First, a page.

• PRESS RELEASE
  • October 23, 2017

Arcadis Report Reveals How Companies Benefit By Planning Ahead for Surplus Property Disposal

Industrial firms face financial risks by holding idle properties

Highlands Ranch, Colo. - Some of the world’s largest corporations have no strategic plans to sell or redevelop surplus properties, according to the 2017 Global Surplus Property Disposal Benchmarking Report published by Arcadis (EURONEXT: ARCAD), the leading global design and consultancy firm for natural and built assets.

Major corporations are often left with millions of dollars of idle surplus property; this occurs when industrial firms acquire new companies with redundant properties, automotive companies relocate plants, or oil and gas firms shut down a refinery or consolidate retail stores. This report, the first ever global surplus property management benchmark, examines reasons why progressive firms are finding success with their disposal plans while others struggle. It outlines key findings and highlights the steps taken by best-in-class firms to successfully and effectively dispose of properties.

Download the report at http://arcad.is/SP-2017ca_pr.

“With the industrial real estate market booming in western economies and the availability of property diminishing, now is an excellent time to take advantage of disposing of surplus property,” said Arcadis Senior Vice President Mark Fenner. “By planning strategically, corporations realize major benefits such as higher profits, an optimized asset portfolio, reduced liabilities, healthier balance sheets and an improved public image.”

The report surveyed executives from more than 30 large, primarily multi-national firms representing a variety of industrial sectors with a combined gross revenue of $1.5 trillion and approximately $2 billion in surplus property holdings in 2016.

Key findings from the companies surveyed include the following:

  • Thirty-five percent have no formal plan for surplus property disposal, resulting in missed opportunities for reducing business risks such as financial, environmental, legal and reputational factors.
  • Eighty-one percent do not prioritize surplus property disposal at an executive level, lessening the focus and reducing potential gains from effective disposal.
  • More than 90 percent reported selling surplus properties individually rather than as a portfolio, which increases average transactional costs and often leaves companies holding harder-to-sell, lower-valued properties.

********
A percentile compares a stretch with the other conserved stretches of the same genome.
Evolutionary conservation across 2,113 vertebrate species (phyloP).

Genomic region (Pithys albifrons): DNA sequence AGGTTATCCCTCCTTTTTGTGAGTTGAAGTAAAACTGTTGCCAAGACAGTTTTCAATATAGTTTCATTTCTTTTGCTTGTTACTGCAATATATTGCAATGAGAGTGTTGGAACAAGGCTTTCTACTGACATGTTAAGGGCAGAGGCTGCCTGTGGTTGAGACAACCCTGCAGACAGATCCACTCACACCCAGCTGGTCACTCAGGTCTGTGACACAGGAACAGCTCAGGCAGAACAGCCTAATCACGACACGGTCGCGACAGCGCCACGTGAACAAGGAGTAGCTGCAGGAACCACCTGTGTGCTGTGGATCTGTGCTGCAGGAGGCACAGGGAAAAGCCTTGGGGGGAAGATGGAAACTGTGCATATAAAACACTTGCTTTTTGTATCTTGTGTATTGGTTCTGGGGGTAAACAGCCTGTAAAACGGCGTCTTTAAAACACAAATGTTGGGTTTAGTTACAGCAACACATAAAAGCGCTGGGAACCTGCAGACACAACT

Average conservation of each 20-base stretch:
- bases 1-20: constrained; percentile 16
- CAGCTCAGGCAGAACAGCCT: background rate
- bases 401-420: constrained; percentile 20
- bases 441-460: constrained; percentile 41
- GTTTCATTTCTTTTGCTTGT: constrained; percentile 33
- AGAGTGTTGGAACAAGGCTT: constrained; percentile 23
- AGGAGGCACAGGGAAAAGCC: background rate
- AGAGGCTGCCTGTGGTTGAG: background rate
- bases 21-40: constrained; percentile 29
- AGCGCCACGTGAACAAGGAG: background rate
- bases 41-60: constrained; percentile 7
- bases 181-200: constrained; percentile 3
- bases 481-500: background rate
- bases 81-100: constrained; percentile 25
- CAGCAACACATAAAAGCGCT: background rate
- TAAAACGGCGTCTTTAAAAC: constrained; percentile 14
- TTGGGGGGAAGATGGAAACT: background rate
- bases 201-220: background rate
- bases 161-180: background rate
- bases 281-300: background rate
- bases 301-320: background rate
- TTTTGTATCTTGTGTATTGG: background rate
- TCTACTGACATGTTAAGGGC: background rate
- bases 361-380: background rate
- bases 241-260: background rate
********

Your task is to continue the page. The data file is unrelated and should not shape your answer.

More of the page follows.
• Fifty-four percent spend more than $5 million annually in carrying costs to hold onto surplus industrial sites. Such costs include compliance, permits, licenses, taxes, utilities, security and site maintenance. 
  • More than half held less than $25 million in total environmental liability for cleanup of their surplus properties, and 82 percent said environmental cleanup was concentrated on only a few properties. While most companies perceive remediation as a barrier, progressive firms are successfully selling contaminated surplus properties with few legal or financial hurdles. 
  • Very few firms (11 percent) are investing in redevelopment, which can increase property values and deliver financial gains by tapping into the market value of the surplus properties.

According to the report, successful companies are finding innovative solutions to disposal. For example, global energy producer Bayernoil closed a redundant, 266-acre German refinery. Arcadis assisted by helping to strategically break the property into parcels which could be sold to generate cash for remediation. Within two years, a parcel was decommissioned, remediated and converted into a 16,000-seat soccer stadium while the remaining property was sold and converted into a business park. This project improved the quality of life for residents and businesses and contributed to stronger bottom line performance for Bayernoil, according to Fenner.

To unlock the hidden value of redundant properties, Arcadis outlines several recommendations for corporate executives, including the following: 

  • Elevate property disposal to the executive level or C-suite. This leads to swift action for sales of bulk properties. 
  • Sell now due to current market conditions and while vacancy rates in the industrial market are at record lows. 
  • Adopt a portfolio strategy. Selling surplus properties one by one is slow and costly. In contrast, the transaction cost of a portfolio is relatively inexpensive and owners can bundle low-value properties with higher valued assets. 
  • Sell environmentally contaminated property and allow buyers to remediate. Current environmental regulations are known factors with few new regulations being imposed, and the rate of returning environmental liabilities to the sellers is low. 
  • Don’t focus solely on profit as the motive for selling surplus property. Firms should concentrate more on timely and effective disposal, as holding costs are often underestimated and steep. Strategic disposal reduces the size of portfolios faster, lowers total cost of ownership and enables executives to focus on their core business.




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